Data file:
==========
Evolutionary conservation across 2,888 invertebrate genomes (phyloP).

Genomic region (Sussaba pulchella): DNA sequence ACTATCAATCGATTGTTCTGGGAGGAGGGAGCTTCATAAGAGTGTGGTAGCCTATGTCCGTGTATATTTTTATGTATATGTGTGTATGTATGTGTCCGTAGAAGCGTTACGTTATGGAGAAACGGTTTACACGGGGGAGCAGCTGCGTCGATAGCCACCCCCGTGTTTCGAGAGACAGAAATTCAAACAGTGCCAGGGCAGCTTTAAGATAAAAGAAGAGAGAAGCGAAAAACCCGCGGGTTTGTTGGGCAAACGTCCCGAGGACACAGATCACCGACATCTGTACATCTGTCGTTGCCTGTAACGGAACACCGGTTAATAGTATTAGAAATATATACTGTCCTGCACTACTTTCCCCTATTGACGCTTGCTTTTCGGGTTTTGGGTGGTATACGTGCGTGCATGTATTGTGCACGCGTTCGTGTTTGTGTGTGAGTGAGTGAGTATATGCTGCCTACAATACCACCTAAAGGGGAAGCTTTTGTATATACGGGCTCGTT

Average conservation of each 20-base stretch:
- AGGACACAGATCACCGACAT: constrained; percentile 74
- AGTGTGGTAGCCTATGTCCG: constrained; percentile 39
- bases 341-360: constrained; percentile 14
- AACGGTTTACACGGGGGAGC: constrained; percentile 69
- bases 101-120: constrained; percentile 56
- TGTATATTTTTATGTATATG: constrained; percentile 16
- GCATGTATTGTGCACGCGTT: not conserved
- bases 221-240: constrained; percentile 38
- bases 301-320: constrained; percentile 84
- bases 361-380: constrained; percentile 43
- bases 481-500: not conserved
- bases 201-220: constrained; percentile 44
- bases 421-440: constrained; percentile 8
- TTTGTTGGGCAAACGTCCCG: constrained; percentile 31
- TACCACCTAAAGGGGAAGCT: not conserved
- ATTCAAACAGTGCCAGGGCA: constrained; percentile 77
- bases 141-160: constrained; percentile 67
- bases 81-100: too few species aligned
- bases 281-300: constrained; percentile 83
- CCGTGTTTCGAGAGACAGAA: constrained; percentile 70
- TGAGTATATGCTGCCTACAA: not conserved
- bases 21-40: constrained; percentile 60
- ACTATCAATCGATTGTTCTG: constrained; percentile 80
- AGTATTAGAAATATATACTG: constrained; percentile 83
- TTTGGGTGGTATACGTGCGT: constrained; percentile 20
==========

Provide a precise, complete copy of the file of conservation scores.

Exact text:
Evolutionary conservation across 2,888 invertebrate genomes (phyloP).

Genomic region (Sussaba pulchella): DNA sequence ACTATCAATCGATTGTTCTGGGAGGAGGGAGCTTCATAAGAGTGTGGTAGCCTATGTCCGTGTATATTTTTATGTATATGTGTGTATGTATGTGTCCGTAGAAGCGTTACGTTATGGAGAAACGGTTTACACGGGGGAGCAGCTGCGTCGATAGCCACCCCCGTGTTTCGAGAGACAGAAATTCAAACAGTGCCAGGGCAGCTTTAAGATAAAAGAAGAGAGAAGCGAAAAACCCGCGGGTTTGTTGGGCAAACGTCCCGAGGACACAGATCACCGACATCTGTACATCTGTCGTTGCCTGTAACGGAACACCGGTTAATAGTATTAGAAATATATACTGTCCTGCACTACTTTCCCCTATTGACGCTTGCTTTTCGGGTTTTGGGTGGTATACGTGCGTGCATGTATTGTGCACGCGTTCGTGTTTGTGTGTGAGTGAGTGAGTATATGCTGCCTACAATACCACCTAAAGGGGAAGCTTTTGTATATACGGGCTCGTT

Average conservation of each 20-base stretch:
- AGGACACAGATCACCGACAT: constrained; percentile 74
- AGTGTGGTAGCCTATGTCCG: constrained; percentile 39
- bases 341-360: constrained; percentile 14
- AACGGTTTACACGGGGGAGC: constrained; percentile 69
- bases 101-120: constrained; percentile 56
- TGTATATTTTTATGTATATG: constrained; percentile 16
- GCATGTATTGTGCACGCGTT: not conserved
- bases 221-240: constrained; percentile 38
- bases 301-320: constrained; percentile 84
- bases 361-380: constrained; percentile 43
- bases 481-500: not conserved
- bases 201-220: constrained; percentile 44
- bases 421-440: constrained; percentile 8
- TTTGTTGGGCAAACGTCCCG: constrained; percentile 31
- TACCACCTAAAGGGGAAGCT: not conserved
- ATTCAAACAGTGCCAGGGCA: constrained; percentile 77
- bases 141-160: constrained; percentile 67
- bases 81-100: too few species aligned
- bases 281-300: constrained; percentile 83
- CCGTGTTTCGAGAGACAGAA: constrained; percentile 70
- TGAGTATATGCTGCCTACAA: not conserved
- bases 21-40: constrained; percentile 60
- ACTATCAATCGATTGTTCTG: constrained; percentile 80
- AGTATTAGAAATATATACTG: constrained; percentile 83
- TTTGGGTGGTATACGTGCGT: constrained; percentile 20